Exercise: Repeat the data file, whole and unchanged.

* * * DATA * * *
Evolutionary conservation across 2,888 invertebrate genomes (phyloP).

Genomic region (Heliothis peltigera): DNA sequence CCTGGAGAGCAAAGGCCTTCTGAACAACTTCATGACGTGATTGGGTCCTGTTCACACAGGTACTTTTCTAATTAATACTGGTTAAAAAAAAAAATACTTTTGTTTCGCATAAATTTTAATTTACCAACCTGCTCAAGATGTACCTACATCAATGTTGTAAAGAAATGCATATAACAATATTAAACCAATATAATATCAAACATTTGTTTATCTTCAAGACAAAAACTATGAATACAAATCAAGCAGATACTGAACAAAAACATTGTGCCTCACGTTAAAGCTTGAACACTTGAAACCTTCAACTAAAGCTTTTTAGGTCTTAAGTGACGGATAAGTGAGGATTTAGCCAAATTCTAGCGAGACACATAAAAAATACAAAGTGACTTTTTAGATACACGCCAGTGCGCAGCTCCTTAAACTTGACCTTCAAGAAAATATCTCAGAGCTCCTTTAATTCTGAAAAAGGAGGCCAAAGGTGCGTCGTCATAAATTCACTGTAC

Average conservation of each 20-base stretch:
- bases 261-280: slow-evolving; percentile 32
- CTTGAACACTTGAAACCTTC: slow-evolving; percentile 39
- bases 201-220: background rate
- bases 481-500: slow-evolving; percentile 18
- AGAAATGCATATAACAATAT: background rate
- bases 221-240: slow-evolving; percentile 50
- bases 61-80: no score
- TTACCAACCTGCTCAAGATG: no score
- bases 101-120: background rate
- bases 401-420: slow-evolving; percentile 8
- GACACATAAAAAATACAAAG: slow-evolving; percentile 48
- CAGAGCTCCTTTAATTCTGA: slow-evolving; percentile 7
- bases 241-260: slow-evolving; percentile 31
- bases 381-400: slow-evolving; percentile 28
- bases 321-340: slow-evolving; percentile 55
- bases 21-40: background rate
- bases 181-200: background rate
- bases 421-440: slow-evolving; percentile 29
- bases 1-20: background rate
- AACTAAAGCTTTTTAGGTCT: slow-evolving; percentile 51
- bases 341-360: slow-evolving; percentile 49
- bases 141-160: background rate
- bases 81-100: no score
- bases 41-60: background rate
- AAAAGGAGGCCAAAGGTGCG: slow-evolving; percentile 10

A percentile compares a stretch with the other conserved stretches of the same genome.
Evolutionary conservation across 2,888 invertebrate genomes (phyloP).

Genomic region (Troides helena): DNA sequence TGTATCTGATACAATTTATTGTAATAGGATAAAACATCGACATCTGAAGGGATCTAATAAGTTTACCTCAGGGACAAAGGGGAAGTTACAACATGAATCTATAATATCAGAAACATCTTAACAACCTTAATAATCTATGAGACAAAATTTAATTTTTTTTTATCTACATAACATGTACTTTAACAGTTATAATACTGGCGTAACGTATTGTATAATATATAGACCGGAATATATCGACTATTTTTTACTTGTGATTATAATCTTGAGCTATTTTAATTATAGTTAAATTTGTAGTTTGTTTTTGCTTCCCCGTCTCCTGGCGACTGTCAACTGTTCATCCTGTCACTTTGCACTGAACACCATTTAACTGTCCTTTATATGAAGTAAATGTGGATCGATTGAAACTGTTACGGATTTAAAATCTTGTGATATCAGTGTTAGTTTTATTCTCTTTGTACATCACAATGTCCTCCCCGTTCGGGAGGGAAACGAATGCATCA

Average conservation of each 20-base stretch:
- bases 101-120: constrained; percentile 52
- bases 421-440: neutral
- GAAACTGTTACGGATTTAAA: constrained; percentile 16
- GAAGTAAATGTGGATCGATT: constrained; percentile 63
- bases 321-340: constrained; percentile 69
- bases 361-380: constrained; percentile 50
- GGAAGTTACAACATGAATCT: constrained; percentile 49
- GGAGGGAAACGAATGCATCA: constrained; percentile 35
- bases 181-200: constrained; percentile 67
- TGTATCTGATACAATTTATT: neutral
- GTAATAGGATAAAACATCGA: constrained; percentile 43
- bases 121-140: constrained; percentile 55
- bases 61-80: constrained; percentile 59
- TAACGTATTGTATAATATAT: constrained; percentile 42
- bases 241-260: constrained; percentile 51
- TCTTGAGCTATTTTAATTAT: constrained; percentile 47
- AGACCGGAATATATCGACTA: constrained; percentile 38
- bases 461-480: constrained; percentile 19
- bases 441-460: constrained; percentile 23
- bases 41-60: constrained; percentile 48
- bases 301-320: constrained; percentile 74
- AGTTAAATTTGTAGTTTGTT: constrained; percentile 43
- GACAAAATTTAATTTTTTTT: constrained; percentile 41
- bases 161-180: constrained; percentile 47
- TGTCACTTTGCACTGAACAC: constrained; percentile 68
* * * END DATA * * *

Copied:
Evolutionary conservation across 2,888 invertebrate genomes (phyloP).

Genomic region (Heliothis peltigera): DNA sequence CCTGGAGAGCAAAGGCCTTCTGAACAACTTCATGACGTGATTGGGTCCTGTTCACACAGGTACTTTTCTAATTAATACTGGTTAAAAAAAAAAATACTTTTGTTTCGCATAAATTTTAATTTACCAACCTGCTCAAGATGTACCTACATCAATGTTGTAAAGAAATGCATATAACAATATTAAACCAATATAATATCAAACATTTGTTTATCTTCAAGACAAAAACTATGAATACAAATCAAGCAGATACTGAACAAAAACATTGTGCCTCACGTTAAAGCTTGAACACTTGAAACCTTCAACTAAAGCTTTTTAGGTCTTAAGTGACGGATAAGTGAGGATTTAGCCAAATTCTAGCGAGACACATAAAAAATACAAAGTGACTTTTTAGATACACGCCAGTGCGCAGCTCCTTAAACTTGACCTTCAAGAAAATATCTCAGAGCTCCTTTAATTCTGAAAAAGGAGGCCAAAGGTGCGTCGTCATAAATTCACTGTAC

Average conservation of each 20-base stretch:
- bases 261-280: slow-evolving; percentile 32
- CTTGAACACTTGAAACCTTC: slow-evolving; percentile 39
- bases 201-220: background rate
- bases 481-500: slow-evolving; percentile 18
- AGAAATGCATATAACAATAT: background rate
- bases 221-240: slow-evolving; percentile 50
- bases 61-80: no score
- TTACCAACCTGCTCAAGATG: no score
- bases 101-120: background rate
- bases 401-420: slow-evolving; percentile 8
- GACACATAAAAAATACAAAG: slow-evolving; percentile 48
- CAGAGCTCCTTTAATTCTGA: slow-evolving; percentile 7
- bases 241-260: slow-evolving; percentile 31
- bases 381-400: slow-evolving; percentile 28
- bases 321-340: slow-evolving; percentile 55
- bases 21-40: background rate
- bases 181-200: background rate
- bases 421-440: slow-evolving; percentile 29
- bases 1-20: background rate
- AACTAAAGCTTTTTAGGTCT: slow-evolving; percentile 51
- bases 341-360: slow-evolving; percentile 49
- bases 141-160: background rate
- bases 81-100: no score
- bases 41-60: background rate
- AAAAGGAGGCCAAAGGTGCG: slow-evolving; percentile 10

A percentile compares a stretch with the other conserved stretches of the same genome.
Evolutionary conservation across 2,888 invertebrate genomes (phyloP).

Genomic region (Troides helena): DNA sequence TGTATCTGATACAATTTATTGTAATAGGATAAAACATCGACATCTGAAGGGATCTAATAAGTTTACCTCAGGGACAAAGGGGAAGTTACAACATGAATCTATAATATCAGAAACATCTTAACAACCTTAATAATCTATGAGACAAAATTTAATTTTTTTTTATCTACATAACATGTACTTTAACAGTTATAATACTGGCGTAACGTATTGTATAATATATAGACCGGAATATATCGACTATTTTTTACTTGTGATTATAATCTTGAGCTATTTTAATTATAGTTAAATTTGTAGTTTGTTTTTGCTTCCCCGTCTCCTGGCGACTGTCAACTGTTCATCCTGTCACTTTGCACTGAACACCATTTAACTGTCCTTTATATGAAGTAAATGTGGATCGATTGAAACTGTTACGGATTTAAAATCTTGTGATATCAGTGTTAGTTTTATTCTCTTTGTACATCACAATGTCCTCCCCGTTCGGGAGGGAAACGAATGCATCA

Average conservation of each 20-base stretch:
- bases 101-120: constrained; percentile 52
- bases 421-440: neutral
- GAAACTGTTACGGATTTAAA: constrained; percentile 16
- GAAGTAAATGTGGATCGATT: constrained; percentile 63
- bases 321-340: constrained; percentile 69
- bases 361-380: constrained; percentile 50
- GGAAGTTACAACATGAATCT: constrained; percentile 49
- GGAGGGAAACGAATGCATCA: constrained; percentile 35
- bases 181-200: constrained; percentile 67
- TGTATCTGATACAATTTATT: neutral
- GTAATAGGATAAAACATCGA: constrained; percentile 43
- bases 121-140: constrained; percentile 55
- bases 61-80: constrained; percentile 59
- TAACGTATTGTATAATATAT: constrained; percentile 42
- bases 241-260: constrained; percentile 51
- TCTTGAGCTATTTTAATTAT: constrained; percentile 47
- AGACCGGAATATATCGACTA: constrained; percentile 38
- bases 461-480: constrained; percentile 19
- bases 441-460: constrained; percentile 23
- bases 41-60: constrained; percentile 48
- bases 301-320: constrained; percentile 74
- AGTTAAATTTGTAGTTTGTT: constrained; percentile 43
- GACAAAATTTAATTTTTTTT: constrained; percentile 41
- bases 161-180: constrained; percentile 47
- TGTCACTTTGCACTGAACAC: constrained; percentile 68